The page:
I recently came across a blog by Konrad Talmont-Kaminski, a university lecturer in Poland, in which he discusses the nature of superstition. As a psychiatrist with a keen interest in astrology and tarot, I am fascinated by this topic, especially because most scientists, without ever having investigated the subject, dismiss divination as “mere superstition” on the basis of their scientific belief system.
In his blog, Talmont-Kaminski begins with a definition from the Penguin Dictionary of Psychology which defines “superstition” as “any notion or belief held in the absence of what one not holding that notion or belief would consider to be adequate evidence to substantiate or support it sufficiently to maintain such belief.” This is a curiously circular definition. It would imply, for example, that the scientific belief that astrology is without merit is a superstition held by the scientific community because astrologers, who do not hold that notion, have sufficient evidence from their work with charts to substantiate an different view.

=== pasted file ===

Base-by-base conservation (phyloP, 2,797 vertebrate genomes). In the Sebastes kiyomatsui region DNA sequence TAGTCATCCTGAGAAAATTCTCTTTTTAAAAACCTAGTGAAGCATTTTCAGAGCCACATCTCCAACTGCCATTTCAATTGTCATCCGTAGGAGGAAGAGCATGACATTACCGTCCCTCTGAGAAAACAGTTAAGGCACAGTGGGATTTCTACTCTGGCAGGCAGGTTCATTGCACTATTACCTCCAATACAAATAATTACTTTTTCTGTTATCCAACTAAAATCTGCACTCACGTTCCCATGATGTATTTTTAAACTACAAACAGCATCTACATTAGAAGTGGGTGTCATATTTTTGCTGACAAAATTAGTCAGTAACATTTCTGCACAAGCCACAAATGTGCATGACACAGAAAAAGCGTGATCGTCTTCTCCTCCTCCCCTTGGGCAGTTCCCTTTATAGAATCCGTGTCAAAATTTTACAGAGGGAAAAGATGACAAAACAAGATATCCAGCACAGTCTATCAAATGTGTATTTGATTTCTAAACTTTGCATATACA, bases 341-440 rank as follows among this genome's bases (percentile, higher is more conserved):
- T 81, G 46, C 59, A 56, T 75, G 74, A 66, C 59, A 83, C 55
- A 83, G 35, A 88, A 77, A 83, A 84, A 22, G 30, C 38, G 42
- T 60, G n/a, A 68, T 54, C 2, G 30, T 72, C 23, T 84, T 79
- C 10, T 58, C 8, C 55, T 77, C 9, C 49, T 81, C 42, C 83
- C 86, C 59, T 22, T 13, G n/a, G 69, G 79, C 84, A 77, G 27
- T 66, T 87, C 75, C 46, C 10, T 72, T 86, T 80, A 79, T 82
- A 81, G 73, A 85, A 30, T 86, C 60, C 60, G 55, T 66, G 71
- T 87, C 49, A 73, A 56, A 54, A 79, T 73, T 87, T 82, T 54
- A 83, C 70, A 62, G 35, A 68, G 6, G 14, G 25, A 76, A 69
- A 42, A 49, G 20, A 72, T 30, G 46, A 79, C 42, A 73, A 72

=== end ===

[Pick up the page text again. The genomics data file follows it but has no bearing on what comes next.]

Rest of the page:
Take another example. A fundamentalist Christian who believes that the Bible is the literal word of God will believe that dinosaurs never existed and will feel that belief in a Jurassic period is a scientific superstition. Scientists will believe that any belief based on religion is superstition because there is no scientific evidence to support such beliefs.
If I hold a belief that you disagree with and you feel there is insufficient evidence to support it, then by definition you can call me superstitious. But if I disagree with you for the same reasons, then by definition I can regard you as superstitious. In the end, the word “superstitious” becomes simply a means of name-calling and disparaging those who have a different world view. The Inquisition executed those who did not share the orthodox view of the Church. The liberal use of the ambiguous word “superstitious” is evidence of similar intolerance.